Tier 3: Evidence from another source with non-systematic review of evidence with primary literature cited.
Tier 4: Evidence from another source with non-systematic review of evidence with no citations to primary data sources.
Tier 5: Evidence from a non-systematically identified source.
Reference List
1. H Miyajima, Y Hosoi. Aceruloplasminemia. 2003 Aug 12 [Updated 2018 Sep 27]. In: MP Adam, HH Ardinger, RA Pagon, et al., editors. GeneReviews® [Internet]. Seattle (WA): University of Washington, Seattle; 1993-2019. Available from: http://www.ncbi.nlm.nih.gov/books/NBK1493
2. Aceruloplasminemia. Orphanet encyclopedia, http://www.orpha.net/consor/cgi-bin/OC_Exp.php?lng=en&Expert=48818
3. Online Medelian Inheritance in Man, OMIM®. Johns Hopkins University, Baltimore, MD. ACERULOPLASMINEMIA. MIM: 604290: 2004 Dec 06. World Wide Web URL: http://omim.org.
4. McNeill A, Pandolfo M, Kuhn J, Shang H, Miyajima H. The neurological presentation of ceruloplasmin gene mutations. Eur Neurol. (2008) 60(4):200-5.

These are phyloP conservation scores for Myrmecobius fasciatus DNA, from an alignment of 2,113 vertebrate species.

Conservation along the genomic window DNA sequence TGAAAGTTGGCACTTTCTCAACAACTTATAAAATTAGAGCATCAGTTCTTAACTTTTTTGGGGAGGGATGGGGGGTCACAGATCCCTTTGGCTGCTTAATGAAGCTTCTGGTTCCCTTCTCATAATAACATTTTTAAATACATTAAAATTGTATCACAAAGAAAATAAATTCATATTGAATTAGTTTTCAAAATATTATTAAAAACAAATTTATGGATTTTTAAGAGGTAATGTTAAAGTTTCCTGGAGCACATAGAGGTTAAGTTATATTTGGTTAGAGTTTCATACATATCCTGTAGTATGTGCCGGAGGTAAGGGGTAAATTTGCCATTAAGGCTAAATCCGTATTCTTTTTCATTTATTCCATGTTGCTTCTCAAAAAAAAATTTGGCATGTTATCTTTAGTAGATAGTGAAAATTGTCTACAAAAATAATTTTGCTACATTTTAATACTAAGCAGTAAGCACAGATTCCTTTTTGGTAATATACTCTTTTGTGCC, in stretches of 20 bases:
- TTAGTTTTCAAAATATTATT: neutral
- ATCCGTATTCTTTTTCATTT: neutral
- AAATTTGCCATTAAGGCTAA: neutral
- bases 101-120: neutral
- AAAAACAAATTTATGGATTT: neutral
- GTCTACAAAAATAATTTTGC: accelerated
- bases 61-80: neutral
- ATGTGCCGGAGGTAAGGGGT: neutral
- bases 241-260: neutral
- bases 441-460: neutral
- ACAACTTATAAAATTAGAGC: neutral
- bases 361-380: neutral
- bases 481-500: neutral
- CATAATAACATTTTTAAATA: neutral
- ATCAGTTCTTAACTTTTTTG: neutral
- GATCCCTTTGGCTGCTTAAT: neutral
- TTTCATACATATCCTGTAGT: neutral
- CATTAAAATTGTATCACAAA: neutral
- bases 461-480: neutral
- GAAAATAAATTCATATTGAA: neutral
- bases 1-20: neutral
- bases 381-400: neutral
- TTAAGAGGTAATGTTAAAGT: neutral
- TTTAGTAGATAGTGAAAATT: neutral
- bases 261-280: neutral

5. Meral Gunes A, Sezgin Evim M, Baytan B, Iwata A, Hida A, Avci R. Aceruloplasminemia in a Turkish adolescent with a novel mutation of ceruloplasmin gene: the first diagnosed case from Turkey. J Pediatr Hematol Oncol. (2014) 36(7):e423-5.
6. Selph S, Dana T, Blazina I, Bougatsos C, Patel H, Chou R. Screening for type 2 diabetes mellitus: a systematic review for the U.S. Preventive Services Task Force. Ann Intern Med. (2015) 162(11):765-76.
7. Finkenstedt A, Wolf E, Hofner E, Gasser BI, Bosch S, Bakry R, Creus M, Kremser C, Schocke M, Theurl M, Moser P, Schranz M, Bonn G, Poewe W, Vogel W, Janecke AR, Zoller H. Hepatic but not brain iron is rapidly chelated by deferasirox in aceruloplasminemia due to a novel gene mutation. J Hepatol. (2010) 53(6):1101-7.
8. Mariani R, Arosio C, Pelucchi S, Grisoli M, Piga A, Trombini P, Piperno A. Iron chelation therapy in aceruloplasminaemia: study of a patient with a novel missense mutation. Gut. (2004) 53(5):756-8.
9. Kuhn J, Bewermeyer H, Miyajima H, Takahashi Y, Kuhn KF, Hoogenraad TU. Treatment of symptomatic heterozygous aceruloplasminemia with oral zinc sulphate. Brain Dev. (2007) 29(7):450-3.
10. Hiroaki Miyajima. Investigated and available therapeutic options for treating aceruloplasminemia. Expert Opinion on Orphan Drugs. Publisher: Taylor & Francis. (2015) Accessed: 2019-02-13. Website: https://www.tandfonline.com/doi/full/10.1517/21678707.2015.1067137